Would You Invest in a Zebra?

There are two ways to invest: horses and zebras. Horses are obvious. Zebras are obscure. To my amazement, many investors choose to invest in zebras. Not me. I am in favor of horses.
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In medicine, they say: "When you hear hoof beats, think horse, not zebra." According to the doctors in my Live Out Loud community, that translates to: "Don't go to the obscure and unlikely when you're dealing with the ordinary."

I believe there are two ways to invest: horses and zebras. Horses are obvious. Zebras are obscure. To my amazement, many investors choose to invest in zebras. Not me. I am in favor of horses.

Horses are simple, direct assets. Horses can be found in every asset class and sector, such as private equity, real estate and commodities. They include clear cut businesses, land and buildings, gold mines and oil wells -- the actual mines and wells, not the publicly traded stocks representing them. I'm also in favor of alternative investments like buying an actual bank or purchasing undervalued currencies, but again, only if these are horses, not zebras.

How do you identify these types of investments?

Horses are:
  • transparent and simple
  • not intertwined with other products
  • not lost in the haze of murky markets
  • things that have few layers between investor and asset
  • what they are and ain't what they ain't.
Zebras, on the other hoof, are exotic, extraordinary and often confusing. They may appear to be one thing, e.g. a fund that promises high-reward, low-risk value investing. But then turn out to be another, e.g. a fund that is not well-supported by a firm's best management, research or trades. Those unlikely zebras are like zero calorie fudge -- too good to be true.

I think anyone who invests in zebras is nuts. Yet, it's done all the time by the smartest and most experienced investors.

Take, for example, the zebra of collateralized debt obligations. To those who invested in CDOs they seemed to be excellent packages of diversification designed to manage risk. But, alas, no. In reality, they were mysterious mixes of mortgages more malicious than moderate. And the well-secured assets in the mix were no match for the insidious junk that spread to infect the whole deal.

The most interesting part of this, though, was that few people understood what exactly was in the CDOs. And this includes some of those people who sold them. (Yikes!) Yet, these were the hot ticket investment product of the last few years. And not only did these zebras of confusion and obscurity mess up investors, but they helped mess up the economy.

And this is just one example. Consider if you would ever buy into the following advertisement: "Accumulate great wealth by putting a lot of money into our newest derivative product assembled by the top Quant jocks on Wall Street using such sophisticated mathematical models that even they don't understand them." Absurd, right? But in the past decade many investors bought into exactly that.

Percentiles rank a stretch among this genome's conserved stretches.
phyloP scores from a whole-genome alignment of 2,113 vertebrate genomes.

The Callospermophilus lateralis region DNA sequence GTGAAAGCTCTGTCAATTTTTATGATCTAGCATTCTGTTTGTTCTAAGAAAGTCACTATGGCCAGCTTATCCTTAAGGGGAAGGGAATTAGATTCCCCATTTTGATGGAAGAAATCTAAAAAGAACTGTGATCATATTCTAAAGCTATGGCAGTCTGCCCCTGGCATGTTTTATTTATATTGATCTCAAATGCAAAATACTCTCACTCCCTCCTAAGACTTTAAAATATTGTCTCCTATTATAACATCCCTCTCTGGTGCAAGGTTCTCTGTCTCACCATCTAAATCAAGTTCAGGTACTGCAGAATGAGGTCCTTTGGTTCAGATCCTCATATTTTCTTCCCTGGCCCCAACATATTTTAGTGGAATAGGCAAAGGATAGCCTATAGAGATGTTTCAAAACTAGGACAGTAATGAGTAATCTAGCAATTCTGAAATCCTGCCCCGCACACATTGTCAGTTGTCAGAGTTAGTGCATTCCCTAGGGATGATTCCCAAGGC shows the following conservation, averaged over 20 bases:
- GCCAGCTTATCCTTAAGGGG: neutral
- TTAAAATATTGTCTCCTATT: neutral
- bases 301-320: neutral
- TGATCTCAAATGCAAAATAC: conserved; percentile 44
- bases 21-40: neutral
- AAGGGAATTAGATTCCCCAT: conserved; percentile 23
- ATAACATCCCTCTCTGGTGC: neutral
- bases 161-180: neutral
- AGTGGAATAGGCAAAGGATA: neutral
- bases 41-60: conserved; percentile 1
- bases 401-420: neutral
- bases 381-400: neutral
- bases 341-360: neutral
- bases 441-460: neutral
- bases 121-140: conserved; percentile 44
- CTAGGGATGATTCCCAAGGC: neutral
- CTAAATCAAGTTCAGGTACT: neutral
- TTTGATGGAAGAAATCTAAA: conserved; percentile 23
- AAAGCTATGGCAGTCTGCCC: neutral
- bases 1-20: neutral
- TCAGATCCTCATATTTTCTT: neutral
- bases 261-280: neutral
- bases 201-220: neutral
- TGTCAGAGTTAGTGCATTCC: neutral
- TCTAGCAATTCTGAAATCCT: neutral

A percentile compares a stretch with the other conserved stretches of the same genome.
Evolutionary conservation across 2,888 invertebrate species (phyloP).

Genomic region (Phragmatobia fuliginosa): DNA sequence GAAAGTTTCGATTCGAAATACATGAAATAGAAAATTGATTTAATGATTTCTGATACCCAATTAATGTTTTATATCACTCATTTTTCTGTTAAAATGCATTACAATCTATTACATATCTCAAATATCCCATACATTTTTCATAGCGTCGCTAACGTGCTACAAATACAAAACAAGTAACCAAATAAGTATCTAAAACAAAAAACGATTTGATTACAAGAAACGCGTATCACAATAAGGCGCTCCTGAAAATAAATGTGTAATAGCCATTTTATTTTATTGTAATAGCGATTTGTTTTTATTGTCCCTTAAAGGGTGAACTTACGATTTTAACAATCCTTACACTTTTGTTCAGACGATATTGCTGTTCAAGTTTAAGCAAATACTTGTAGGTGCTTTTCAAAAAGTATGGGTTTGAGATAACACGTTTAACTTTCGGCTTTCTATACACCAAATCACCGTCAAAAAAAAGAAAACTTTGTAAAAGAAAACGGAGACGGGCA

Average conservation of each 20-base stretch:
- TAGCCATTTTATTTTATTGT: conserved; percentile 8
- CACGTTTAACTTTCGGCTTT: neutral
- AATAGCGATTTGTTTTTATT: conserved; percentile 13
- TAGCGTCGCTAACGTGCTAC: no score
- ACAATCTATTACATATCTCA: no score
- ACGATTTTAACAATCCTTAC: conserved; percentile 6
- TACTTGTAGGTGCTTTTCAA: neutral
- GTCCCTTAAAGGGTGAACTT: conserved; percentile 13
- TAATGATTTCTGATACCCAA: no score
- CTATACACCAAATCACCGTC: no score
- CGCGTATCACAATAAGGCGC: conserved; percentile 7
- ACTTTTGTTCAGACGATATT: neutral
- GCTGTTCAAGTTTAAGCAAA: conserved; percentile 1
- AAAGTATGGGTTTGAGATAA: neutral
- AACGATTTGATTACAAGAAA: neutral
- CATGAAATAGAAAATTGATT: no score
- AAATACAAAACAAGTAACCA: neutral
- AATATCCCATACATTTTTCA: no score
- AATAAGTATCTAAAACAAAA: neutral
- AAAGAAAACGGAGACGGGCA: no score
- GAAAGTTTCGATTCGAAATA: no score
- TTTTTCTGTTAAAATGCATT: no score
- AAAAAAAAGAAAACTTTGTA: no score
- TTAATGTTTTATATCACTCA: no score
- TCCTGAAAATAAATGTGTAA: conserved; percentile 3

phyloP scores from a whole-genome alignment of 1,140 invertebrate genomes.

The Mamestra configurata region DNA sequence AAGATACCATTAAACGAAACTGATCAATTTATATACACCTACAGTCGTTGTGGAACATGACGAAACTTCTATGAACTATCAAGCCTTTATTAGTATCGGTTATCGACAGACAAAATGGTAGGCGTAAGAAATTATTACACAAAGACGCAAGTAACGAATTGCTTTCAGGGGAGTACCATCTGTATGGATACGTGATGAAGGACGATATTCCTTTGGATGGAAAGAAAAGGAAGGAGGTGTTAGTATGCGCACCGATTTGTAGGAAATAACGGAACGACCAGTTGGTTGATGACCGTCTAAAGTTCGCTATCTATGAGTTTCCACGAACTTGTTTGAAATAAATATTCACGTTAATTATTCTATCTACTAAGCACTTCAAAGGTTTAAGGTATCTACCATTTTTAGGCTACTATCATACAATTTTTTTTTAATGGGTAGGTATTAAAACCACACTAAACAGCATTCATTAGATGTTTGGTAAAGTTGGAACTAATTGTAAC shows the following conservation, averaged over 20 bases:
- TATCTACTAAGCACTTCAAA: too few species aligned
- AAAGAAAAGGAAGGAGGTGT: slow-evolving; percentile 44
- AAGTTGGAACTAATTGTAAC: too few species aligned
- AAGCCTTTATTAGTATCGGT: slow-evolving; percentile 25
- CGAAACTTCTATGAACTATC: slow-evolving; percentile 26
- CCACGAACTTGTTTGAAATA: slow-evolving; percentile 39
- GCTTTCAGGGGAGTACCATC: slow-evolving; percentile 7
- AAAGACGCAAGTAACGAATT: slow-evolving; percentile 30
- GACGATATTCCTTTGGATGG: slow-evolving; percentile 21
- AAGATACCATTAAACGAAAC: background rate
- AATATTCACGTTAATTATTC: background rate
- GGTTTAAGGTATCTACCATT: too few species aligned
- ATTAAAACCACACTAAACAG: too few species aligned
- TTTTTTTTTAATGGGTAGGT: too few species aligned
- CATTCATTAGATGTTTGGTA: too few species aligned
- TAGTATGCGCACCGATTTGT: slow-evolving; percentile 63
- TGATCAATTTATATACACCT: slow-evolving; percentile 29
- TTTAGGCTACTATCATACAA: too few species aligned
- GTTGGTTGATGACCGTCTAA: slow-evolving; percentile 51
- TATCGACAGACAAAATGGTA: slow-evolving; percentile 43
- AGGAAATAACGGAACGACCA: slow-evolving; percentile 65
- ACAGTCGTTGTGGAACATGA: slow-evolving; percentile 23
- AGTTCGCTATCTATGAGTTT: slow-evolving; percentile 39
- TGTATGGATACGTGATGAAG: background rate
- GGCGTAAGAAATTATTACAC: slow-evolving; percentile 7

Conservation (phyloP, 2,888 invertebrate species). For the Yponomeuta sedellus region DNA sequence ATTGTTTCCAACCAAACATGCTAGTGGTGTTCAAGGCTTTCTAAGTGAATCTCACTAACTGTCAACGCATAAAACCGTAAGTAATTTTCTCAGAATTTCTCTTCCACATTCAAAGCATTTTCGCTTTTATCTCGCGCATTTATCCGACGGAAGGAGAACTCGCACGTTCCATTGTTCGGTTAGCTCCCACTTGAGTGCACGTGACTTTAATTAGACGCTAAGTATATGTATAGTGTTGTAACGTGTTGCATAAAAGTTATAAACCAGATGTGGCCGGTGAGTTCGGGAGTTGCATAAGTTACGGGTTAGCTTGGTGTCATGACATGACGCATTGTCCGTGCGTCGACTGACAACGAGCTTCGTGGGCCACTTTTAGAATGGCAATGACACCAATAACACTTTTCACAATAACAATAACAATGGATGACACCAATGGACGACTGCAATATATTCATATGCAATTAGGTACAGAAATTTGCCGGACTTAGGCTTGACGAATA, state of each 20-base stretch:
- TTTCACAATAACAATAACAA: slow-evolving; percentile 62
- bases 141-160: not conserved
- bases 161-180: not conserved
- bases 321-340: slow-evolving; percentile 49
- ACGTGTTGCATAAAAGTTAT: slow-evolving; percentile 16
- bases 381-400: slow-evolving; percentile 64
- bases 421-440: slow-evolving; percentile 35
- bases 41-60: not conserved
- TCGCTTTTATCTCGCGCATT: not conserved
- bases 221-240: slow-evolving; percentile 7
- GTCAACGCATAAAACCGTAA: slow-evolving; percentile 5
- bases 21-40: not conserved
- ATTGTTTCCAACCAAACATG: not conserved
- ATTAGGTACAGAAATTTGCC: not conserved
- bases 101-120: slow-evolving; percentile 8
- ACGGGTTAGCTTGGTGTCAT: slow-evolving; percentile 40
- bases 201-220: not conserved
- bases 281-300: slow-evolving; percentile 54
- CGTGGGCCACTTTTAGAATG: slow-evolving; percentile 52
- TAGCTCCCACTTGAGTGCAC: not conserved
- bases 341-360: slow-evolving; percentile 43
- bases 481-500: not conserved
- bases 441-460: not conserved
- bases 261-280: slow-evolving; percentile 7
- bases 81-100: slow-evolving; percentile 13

People seem so eager to trust the experts that they are willing to put their hard-earned money into investment vehicles that make no sense to them. And you know what? I think people do this precisely because they make no sense. In some skewed alignment of logic and laziness, I believe people suffer through the tangled transitive traffic jam of:

complexity = sophistication = success, and thus, complexity = success.

But hey, guess what? If something is over your head, it's not necessarily a smart thing.

When investing, it's good to think like Jinbei Yamada, founder of Arrow Bicycles. The sign above his Tokyo shop reads: "simple is best." In the high tech world of gadgets and add-ons, he's been able to survive for over 35 years by keeping his simple machine simple. And I agree with him -- simple is the best way to invest.

1.Sensible. Make sure the investment actually makes sense. If there's a logical gap, (a water park in the desert? Wow!), don't let it go.
2.See-through. Don't hope for transparency, require it. And this means access to operations, as well as financials.
3.Stand alone. Assets that rely on too many other moving parts in order to be successful can create complications.
4.Stable A good climate and foundation are key. Investors must understand all of the environmental and internal issues that can affect returns.
5.Simple. ('Nuff said)

A responsible and diligent investor does not complicate. Building wealth can be simple when you invest in horses. You can learn more here.

I'd like to hear your thoughts. Call in to the Loral Langemeier Show at 877-777-7713, Monday through Friday, 7 a.m. Pacific, 8 a.m. Mountain, 9:00 a.m. Central, 10:00 a.m. Eastern. Or listen to the podcasts.

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